June 28, 2008

I had a thought

So, I keep meaning to write down some tips about how to have a "natural childbirth." I may still do that, but I haven't yet, because I feel like I will have to have so many caveats ("not that I believe in the category of the natural!" "not that I think 'natural' childbirths are necessarily better!") that I might never actually get started on the advice. I dunno.

But I was just thinking that one piece of advice I would give any expecting mother, regardless of her attitude towards "natural childbirth," is that you should STRONGLY CONSIDER having a midwife-assisted pregnancy and labor.

Get a CNM--that's a certified nurse midwife, who has all the relevant obstetric medical training, and who (in most states) will be associated by a doctor who is available to provide all surgical medical proceedures, as needed. Most midwives work in hospitals, where you will never be far from any needed medical care.

I suspect getting a midwife seems like some major lifestyle choice--certainly the idea was radical to me when I considered it myself, especially as someone who is very mainstream in my medical ideas and choices. But it's really not. CNMS are medical professionals. They just have additional training, less corporate pressure, and a different idea of what counts as sufficient prenatal care.

I'm sure that if you are pregnant you have one big goal--to have a healthy baby. Both midwives and OB-Gyns will do their best to meet that goal. Most OB-Gyns are completely committed to both healthy babies and healthy mothers, and while disasters happen, most OB-gyns will get you that healthy baby.

But I suspect that most pregnant women have a second, if somewhat less important, goal, and that goal is to have a pregnancy and childbirth that feels special. I did. I wanted, when I was pregnant, to have my world think that my pregnancy was an interesting and exciting event, a milestone worth attention. I wanted my pregnant days to feel accomplished, like Mary's, and I wanted to feel like what I was doing was an accomplishment. Because it was; I was making a person.

In this department, midwives as a group stand far above OB's as a group (I'm sure there are execptions). Midwives go into midwifery because they think that birth is not only a physical event but also a major life transition, for both the baby and the mother, and thus deserves to be treated that way.

Midwives, in general, give you longer pre-natal appointments, are more sympathetic to a wider range of questions, and will treat you like an adult and a peer. They will be on a first-name basis with you, because they are less interested in having authority over you and more interested in supporting you.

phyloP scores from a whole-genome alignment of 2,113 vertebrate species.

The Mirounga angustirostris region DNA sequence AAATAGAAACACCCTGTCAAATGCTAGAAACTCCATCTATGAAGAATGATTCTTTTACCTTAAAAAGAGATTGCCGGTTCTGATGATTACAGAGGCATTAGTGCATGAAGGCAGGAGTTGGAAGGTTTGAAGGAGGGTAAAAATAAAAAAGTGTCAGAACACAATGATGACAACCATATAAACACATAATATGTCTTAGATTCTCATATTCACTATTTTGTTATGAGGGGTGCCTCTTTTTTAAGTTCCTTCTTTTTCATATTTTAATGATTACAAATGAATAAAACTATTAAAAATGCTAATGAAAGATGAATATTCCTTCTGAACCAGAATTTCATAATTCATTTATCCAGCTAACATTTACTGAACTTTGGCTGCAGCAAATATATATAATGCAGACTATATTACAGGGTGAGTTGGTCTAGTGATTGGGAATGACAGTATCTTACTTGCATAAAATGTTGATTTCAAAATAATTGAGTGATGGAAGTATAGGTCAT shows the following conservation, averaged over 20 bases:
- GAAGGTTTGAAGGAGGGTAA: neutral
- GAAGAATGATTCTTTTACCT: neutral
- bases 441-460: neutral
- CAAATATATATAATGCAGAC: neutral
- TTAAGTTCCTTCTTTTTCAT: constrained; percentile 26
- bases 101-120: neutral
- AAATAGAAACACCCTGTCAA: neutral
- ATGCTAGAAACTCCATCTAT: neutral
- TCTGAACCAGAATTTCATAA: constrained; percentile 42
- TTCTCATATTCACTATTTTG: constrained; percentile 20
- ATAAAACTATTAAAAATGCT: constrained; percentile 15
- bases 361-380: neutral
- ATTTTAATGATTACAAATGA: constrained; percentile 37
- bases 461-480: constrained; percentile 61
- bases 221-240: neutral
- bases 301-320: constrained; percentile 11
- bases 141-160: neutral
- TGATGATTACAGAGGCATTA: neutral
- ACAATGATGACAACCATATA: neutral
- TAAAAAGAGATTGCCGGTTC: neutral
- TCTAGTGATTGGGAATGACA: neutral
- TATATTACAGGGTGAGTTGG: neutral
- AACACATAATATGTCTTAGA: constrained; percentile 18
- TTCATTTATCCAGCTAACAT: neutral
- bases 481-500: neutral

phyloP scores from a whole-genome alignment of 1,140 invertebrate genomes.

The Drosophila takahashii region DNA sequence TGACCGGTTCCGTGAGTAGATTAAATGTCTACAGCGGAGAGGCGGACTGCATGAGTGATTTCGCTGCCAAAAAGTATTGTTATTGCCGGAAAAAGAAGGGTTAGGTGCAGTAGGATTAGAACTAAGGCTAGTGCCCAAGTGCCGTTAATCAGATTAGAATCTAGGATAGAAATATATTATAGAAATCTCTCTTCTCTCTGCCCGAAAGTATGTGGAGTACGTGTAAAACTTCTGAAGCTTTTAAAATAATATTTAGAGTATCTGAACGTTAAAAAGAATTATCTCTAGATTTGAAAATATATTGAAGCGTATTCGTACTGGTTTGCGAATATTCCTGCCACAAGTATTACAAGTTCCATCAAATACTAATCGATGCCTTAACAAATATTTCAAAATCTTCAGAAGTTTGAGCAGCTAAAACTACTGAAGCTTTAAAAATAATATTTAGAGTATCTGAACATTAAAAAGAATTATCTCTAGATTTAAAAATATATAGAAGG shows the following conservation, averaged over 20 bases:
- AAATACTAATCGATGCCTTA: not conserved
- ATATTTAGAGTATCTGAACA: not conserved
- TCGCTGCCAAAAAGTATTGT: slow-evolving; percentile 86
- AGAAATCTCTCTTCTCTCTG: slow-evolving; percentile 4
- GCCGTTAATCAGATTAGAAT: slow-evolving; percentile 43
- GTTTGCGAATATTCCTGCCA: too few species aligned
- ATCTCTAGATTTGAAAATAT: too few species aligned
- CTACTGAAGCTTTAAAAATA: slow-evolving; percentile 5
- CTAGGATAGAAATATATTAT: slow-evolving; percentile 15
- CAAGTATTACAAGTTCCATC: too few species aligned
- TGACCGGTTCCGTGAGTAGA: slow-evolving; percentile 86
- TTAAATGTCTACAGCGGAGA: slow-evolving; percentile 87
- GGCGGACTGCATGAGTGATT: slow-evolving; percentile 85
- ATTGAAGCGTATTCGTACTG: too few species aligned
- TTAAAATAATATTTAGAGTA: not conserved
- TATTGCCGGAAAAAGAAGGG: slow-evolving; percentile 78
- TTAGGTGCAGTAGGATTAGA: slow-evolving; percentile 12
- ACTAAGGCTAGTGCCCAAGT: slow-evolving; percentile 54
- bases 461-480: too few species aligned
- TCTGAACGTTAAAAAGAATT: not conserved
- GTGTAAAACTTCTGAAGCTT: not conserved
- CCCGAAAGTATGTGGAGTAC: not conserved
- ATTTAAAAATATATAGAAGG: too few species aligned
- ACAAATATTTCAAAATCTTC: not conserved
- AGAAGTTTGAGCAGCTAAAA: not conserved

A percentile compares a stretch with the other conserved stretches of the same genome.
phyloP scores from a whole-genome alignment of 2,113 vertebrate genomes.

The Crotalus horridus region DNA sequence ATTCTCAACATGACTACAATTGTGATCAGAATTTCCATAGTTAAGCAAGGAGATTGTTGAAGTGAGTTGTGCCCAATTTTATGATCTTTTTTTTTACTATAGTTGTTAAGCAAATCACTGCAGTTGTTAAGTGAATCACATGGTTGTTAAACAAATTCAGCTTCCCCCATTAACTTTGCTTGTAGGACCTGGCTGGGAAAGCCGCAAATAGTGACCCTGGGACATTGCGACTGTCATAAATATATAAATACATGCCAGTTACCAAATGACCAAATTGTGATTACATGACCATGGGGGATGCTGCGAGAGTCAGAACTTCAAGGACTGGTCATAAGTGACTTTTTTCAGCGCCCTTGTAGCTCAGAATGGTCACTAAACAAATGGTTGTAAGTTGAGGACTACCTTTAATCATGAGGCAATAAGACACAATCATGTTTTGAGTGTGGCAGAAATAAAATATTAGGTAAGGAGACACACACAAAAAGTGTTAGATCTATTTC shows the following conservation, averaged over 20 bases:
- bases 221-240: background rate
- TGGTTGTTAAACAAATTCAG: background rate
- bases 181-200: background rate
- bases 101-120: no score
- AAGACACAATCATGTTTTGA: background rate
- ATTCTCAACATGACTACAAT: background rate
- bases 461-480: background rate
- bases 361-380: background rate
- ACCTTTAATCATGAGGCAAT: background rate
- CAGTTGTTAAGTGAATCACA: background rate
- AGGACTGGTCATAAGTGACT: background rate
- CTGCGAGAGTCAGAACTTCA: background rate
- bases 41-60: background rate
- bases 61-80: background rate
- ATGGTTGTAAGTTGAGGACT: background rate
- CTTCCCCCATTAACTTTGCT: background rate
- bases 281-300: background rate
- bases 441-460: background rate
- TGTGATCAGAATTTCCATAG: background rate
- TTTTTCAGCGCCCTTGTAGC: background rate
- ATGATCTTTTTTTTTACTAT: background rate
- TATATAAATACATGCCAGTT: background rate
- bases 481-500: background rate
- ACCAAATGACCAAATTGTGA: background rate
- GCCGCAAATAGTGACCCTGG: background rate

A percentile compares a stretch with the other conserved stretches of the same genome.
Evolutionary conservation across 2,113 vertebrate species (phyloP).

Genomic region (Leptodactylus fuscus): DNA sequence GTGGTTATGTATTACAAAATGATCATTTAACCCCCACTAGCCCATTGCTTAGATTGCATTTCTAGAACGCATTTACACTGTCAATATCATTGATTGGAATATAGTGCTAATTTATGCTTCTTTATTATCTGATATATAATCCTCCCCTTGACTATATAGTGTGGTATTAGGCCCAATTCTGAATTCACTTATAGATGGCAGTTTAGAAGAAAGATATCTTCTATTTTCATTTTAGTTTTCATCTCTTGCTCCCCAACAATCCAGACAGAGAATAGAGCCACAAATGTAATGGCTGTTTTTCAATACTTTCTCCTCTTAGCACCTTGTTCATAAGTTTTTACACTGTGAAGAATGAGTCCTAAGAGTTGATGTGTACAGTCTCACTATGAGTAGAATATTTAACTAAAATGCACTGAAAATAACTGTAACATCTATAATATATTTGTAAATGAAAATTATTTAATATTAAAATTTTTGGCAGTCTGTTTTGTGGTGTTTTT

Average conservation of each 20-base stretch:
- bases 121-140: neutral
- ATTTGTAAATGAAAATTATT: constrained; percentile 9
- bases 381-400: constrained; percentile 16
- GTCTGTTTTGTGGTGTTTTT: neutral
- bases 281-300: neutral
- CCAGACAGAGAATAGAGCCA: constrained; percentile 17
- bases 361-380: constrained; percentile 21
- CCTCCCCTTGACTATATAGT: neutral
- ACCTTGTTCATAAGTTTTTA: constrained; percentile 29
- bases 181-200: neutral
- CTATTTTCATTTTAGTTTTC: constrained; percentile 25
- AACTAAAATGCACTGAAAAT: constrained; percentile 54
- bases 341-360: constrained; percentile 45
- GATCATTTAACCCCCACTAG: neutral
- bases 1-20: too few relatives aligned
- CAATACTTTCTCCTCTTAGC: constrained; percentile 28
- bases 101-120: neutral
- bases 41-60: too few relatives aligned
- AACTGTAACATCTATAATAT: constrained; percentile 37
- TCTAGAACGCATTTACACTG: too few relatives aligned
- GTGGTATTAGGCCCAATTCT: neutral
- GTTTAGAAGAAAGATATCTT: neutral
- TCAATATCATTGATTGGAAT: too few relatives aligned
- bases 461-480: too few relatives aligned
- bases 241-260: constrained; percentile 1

As the health-care industry becomes more concerned about money, more scheduled, and more compressed--in general, more industrial--the pressure on OBs to make obstetric care more and more time-efficient and less personally attentive will only increase.

So: midwives. Regardless of what you hope your birth will be like, I would encourage you to consider a midwife's ability to make that hope a reality. I think it will make your pregnancy and birth more fun.

2 comments:

Brandon said...

Maybe the difference between midwives and standard OBs is a bit like the difference between getting married by someone who stands in your life as a spiritual (or other) counsellor, vs. getting married at the courthouse by a justice of the peace.

Either way, you get married, and things usually work out fine. But given the choice, I think most people opt for the former. (In the birth arena, I think most people simply aren't aware that there is a choice.)

gestationrenovation said...

Thanks for the thoughts, Sarah. I started out with a midwife for my first pregnancy (that didn't work out), and got an OB for my second (that turned into Darwin!). It's kind of funny -- I had exactly the opposite experience I thought I would -- the CNM was less attentive and gushy, and the OB was all talking about how he was so excited to help people who "love each other enough to make a baby." But, despite that, I still have an inkling of going back to the CMN next time, I think just because of the idea I have in my head of what a midwife is. Hearing about your experience definitely helps. Where did you go? I can't remember, but I know you really liked it.